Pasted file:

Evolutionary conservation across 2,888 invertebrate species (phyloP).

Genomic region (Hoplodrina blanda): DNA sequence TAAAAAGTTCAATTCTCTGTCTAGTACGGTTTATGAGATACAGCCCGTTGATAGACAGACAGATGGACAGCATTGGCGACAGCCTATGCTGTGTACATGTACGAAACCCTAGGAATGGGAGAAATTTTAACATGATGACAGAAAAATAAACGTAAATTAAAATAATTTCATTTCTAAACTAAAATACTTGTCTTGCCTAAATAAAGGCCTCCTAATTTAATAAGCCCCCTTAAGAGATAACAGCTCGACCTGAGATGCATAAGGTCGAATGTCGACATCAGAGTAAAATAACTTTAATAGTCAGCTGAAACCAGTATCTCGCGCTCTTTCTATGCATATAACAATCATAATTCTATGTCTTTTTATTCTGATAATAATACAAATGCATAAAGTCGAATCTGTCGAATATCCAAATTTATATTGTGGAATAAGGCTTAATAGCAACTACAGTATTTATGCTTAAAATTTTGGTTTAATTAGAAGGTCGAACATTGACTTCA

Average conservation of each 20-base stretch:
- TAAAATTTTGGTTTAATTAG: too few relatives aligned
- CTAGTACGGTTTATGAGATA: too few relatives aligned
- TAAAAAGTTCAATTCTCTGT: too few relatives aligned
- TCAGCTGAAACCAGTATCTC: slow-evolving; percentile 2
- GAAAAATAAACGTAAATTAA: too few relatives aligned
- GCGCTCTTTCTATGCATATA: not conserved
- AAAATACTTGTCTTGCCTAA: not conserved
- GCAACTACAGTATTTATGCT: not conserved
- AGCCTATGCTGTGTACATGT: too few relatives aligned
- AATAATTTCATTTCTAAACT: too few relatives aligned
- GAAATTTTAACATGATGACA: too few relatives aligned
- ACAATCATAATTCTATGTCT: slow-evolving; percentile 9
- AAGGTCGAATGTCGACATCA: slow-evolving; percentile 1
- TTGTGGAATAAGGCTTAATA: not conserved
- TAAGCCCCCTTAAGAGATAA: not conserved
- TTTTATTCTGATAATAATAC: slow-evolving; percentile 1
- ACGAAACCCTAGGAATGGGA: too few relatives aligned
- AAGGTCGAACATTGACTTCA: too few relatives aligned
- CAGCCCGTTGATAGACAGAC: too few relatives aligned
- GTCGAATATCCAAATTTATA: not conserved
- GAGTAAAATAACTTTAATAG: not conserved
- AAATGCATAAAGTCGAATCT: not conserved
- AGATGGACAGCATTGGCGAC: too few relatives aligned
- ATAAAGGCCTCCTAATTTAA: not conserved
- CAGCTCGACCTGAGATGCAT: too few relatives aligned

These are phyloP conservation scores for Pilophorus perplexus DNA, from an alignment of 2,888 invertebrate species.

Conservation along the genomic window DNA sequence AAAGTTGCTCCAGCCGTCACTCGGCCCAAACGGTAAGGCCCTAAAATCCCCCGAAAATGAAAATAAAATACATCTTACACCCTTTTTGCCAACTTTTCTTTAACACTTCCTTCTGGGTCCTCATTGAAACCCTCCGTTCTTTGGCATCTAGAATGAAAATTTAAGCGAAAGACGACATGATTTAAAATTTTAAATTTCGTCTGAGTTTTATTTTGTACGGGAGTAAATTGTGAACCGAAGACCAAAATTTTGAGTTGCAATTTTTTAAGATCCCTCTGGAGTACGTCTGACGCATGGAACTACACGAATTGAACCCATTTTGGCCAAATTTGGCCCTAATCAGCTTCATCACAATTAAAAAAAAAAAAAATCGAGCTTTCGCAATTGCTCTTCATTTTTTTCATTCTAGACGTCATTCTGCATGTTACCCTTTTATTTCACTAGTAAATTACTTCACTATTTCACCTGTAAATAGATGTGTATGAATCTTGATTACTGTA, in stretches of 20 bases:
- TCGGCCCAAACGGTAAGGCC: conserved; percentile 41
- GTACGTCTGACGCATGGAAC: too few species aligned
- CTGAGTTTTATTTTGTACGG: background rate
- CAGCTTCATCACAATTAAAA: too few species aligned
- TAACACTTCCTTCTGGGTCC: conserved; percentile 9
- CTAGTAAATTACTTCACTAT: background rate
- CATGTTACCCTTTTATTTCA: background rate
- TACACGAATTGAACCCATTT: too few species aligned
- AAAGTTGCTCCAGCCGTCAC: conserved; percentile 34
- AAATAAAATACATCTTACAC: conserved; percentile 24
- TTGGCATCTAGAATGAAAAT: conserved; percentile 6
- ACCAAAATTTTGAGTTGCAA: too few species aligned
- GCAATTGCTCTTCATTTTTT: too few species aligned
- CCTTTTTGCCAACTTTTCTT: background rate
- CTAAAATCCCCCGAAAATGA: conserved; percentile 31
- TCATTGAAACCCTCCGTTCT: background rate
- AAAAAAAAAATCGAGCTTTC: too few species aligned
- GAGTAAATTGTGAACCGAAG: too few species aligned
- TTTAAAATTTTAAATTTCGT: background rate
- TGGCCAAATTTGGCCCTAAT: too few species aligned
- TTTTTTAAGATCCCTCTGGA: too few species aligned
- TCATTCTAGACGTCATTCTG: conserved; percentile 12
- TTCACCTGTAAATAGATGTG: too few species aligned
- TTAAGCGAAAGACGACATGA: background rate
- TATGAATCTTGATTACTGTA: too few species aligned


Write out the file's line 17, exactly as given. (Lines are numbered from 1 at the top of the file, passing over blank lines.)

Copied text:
- TTGTGGAATAAGGCTTAATA: not conserved